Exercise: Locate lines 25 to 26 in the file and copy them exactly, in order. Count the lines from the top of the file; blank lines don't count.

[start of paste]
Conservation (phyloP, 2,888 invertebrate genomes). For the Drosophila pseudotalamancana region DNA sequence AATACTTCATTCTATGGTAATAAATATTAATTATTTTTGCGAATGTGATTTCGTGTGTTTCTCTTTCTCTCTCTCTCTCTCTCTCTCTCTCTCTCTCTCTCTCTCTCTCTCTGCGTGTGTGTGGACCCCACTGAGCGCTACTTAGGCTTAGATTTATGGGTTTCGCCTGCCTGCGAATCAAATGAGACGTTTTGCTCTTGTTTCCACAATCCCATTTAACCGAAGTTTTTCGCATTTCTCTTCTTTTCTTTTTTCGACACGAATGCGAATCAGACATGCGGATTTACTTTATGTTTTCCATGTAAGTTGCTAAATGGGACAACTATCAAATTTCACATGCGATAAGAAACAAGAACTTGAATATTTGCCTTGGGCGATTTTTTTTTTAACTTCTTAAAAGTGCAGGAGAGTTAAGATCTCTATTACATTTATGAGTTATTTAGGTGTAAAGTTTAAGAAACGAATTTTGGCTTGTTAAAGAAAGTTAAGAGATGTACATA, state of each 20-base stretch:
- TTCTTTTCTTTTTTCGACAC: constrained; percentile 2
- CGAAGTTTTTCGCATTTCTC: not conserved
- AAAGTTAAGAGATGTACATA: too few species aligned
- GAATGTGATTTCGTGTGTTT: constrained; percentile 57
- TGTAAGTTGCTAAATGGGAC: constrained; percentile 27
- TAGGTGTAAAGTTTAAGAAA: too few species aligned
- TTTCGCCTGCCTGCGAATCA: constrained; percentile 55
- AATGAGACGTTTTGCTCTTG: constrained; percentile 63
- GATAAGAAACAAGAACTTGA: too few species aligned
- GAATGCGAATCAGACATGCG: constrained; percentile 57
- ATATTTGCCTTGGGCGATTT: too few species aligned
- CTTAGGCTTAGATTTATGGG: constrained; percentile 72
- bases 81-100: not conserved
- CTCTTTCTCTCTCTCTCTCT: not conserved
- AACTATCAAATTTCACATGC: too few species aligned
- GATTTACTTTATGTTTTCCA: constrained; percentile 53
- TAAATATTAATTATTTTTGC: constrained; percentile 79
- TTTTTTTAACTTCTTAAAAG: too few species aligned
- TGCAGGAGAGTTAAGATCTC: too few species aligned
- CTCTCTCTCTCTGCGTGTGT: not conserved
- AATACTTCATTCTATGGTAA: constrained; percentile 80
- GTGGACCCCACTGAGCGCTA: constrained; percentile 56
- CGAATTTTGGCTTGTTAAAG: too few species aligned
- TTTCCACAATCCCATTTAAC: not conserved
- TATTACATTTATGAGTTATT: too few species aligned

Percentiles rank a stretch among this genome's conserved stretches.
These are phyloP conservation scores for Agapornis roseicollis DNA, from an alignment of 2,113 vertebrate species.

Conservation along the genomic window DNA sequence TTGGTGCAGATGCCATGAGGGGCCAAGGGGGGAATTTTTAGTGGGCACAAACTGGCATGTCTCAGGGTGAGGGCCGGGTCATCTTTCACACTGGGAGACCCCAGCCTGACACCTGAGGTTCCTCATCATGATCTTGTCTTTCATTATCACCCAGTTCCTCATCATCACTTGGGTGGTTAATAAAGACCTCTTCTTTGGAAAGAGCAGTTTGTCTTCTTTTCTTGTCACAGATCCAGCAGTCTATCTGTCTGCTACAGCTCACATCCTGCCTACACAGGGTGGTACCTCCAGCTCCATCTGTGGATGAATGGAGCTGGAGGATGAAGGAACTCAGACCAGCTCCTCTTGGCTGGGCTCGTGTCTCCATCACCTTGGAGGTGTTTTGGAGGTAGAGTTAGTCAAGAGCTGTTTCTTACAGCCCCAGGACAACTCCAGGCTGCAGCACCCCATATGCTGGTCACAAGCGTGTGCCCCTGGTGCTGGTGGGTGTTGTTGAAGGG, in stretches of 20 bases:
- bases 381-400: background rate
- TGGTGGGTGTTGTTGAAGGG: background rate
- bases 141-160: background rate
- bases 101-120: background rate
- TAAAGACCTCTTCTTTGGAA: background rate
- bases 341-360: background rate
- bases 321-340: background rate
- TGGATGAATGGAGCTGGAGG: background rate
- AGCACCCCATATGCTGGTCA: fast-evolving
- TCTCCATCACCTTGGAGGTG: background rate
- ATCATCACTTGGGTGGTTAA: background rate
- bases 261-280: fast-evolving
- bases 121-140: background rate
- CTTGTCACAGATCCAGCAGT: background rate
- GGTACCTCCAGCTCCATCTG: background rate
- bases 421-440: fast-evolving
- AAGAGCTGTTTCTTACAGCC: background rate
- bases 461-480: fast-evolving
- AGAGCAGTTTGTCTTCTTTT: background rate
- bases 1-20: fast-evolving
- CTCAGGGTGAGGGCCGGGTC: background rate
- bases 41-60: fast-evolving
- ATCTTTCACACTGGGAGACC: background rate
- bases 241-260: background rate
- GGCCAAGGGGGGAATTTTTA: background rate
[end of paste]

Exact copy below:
- TTTCCACAATCCCATTTAAC: not conserved
- TATTACATTTATGAGTTATT: too few species aligned